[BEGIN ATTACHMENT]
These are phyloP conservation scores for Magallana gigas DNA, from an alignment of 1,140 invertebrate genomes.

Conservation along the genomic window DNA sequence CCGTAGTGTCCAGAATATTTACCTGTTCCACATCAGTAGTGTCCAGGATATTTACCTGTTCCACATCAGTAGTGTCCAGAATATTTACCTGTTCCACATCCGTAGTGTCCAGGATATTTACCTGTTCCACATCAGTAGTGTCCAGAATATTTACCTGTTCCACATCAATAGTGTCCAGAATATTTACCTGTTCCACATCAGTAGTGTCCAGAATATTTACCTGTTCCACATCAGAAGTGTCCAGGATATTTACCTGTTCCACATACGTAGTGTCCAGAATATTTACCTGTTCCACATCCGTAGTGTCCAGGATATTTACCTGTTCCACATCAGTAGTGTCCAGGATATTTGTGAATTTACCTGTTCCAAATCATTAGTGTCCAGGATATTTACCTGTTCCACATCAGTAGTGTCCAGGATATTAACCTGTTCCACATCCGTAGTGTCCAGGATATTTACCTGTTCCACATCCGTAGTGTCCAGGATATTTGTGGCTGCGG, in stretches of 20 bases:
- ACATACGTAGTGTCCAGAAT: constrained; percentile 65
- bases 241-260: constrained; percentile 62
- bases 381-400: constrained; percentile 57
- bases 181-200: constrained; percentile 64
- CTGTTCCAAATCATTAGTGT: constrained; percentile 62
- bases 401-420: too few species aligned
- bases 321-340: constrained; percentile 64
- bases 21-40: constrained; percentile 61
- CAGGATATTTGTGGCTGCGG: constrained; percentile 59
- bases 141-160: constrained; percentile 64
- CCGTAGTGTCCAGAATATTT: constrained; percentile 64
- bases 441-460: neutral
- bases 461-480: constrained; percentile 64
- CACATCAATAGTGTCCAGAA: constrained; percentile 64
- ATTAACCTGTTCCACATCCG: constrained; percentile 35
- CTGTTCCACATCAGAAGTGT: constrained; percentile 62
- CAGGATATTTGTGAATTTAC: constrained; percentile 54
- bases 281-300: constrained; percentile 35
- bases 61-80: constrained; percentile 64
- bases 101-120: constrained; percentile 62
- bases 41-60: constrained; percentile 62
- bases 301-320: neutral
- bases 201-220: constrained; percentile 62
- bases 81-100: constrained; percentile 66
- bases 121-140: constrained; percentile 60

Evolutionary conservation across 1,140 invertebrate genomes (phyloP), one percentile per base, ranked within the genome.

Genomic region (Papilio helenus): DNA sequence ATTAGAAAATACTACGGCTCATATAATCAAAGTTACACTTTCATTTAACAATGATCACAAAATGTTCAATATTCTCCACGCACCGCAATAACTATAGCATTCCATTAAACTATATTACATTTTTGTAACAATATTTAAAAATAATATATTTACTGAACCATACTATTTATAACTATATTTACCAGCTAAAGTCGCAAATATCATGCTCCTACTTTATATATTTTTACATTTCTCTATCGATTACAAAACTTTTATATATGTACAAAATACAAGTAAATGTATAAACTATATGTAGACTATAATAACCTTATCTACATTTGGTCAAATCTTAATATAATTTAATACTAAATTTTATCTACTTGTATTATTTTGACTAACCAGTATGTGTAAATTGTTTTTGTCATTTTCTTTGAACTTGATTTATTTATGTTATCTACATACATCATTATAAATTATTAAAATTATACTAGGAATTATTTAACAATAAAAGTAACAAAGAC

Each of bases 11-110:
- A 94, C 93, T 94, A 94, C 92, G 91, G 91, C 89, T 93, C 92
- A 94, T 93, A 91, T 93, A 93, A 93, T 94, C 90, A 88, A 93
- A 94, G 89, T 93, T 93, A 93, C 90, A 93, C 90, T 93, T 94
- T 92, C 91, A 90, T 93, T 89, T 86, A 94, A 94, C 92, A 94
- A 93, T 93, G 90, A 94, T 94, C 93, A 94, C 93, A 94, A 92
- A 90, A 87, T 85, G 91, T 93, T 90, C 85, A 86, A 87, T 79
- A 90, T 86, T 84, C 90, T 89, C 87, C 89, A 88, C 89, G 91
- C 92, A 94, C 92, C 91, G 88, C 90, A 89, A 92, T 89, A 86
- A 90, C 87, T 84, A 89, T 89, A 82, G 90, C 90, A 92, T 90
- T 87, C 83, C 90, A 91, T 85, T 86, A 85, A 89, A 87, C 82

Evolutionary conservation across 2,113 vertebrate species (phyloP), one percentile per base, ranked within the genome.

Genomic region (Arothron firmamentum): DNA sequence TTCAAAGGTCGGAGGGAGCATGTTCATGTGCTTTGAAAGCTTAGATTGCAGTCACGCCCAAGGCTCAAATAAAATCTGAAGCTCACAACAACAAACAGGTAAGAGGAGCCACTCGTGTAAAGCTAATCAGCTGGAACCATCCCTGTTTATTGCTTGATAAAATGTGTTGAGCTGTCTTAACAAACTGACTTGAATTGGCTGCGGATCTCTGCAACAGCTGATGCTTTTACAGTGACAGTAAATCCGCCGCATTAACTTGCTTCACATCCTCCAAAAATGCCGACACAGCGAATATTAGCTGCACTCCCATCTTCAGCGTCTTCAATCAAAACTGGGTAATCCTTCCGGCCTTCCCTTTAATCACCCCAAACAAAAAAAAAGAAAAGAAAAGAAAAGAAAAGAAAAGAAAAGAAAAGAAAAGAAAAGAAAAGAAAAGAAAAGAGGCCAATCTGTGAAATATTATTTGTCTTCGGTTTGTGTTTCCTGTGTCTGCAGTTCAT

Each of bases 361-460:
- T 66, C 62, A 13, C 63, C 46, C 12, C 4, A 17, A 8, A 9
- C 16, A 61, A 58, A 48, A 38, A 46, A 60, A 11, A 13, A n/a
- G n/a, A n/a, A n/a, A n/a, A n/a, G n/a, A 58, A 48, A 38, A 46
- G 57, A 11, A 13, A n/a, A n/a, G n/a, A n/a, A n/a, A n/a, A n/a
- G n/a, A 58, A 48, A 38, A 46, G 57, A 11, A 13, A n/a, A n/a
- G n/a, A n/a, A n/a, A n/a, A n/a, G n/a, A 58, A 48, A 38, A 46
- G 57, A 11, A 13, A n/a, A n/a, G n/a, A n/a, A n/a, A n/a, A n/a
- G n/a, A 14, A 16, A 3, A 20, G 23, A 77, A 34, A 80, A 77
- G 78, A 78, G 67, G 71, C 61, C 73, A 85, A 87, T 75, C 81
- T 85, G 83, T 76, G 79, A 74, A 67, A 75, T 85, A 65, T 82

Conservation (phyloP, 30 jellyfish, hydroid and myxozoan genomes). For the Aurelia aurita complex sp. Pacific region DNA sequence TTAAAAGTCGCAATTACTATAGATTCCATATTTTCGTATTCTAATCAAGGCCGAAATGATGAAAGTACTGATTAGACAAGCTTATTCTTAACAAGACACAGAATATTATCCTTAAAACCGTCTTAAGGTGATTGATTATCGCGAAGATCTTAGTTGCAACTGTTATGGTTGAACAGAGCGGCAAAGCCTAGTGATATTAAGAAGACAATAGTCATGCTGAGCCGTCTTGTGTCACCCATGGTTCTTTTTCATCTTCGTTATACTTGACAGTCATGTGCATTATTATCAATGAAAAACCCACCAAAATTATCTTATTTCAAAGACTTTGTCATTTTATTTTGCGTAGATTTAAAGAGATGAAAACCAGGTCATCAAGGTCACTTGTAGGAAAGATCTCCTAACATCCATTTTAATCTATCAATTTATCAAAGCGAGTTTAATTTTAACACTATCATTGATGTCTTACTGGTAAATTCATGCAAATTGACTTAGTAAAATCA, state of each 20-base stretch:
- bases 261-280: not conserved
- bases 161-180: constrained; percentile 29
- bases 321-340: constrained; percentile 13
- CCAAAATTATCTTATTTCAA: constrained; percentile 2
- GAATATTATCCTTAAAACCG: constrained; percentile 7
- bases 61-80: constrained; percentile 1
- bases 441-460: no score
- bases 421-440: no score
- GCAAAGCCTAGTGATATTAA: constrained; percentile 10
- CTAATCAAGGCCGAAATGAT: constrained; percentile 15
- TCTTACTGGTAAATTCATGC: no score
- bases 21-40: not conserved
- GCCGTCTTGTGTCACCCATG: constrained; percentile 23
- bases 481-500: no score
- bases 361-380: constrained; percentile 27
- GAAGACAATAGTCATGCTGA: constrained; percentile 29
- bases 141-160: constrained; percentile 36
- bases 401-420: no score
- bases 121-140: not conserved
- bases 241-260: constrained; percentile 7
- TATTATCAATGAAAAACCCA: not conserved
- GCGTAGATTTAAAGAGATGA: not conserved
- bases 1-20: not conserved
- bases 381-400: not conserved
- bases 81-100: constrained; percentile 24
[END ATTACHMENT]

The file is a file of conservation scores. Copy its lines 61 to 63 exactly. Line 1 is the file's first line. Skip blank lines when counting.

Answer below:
- bases 441-460: no score
- bases 421-440: no score
- GCAAAGCCTAGTGATATTAA: constrained; percentile 10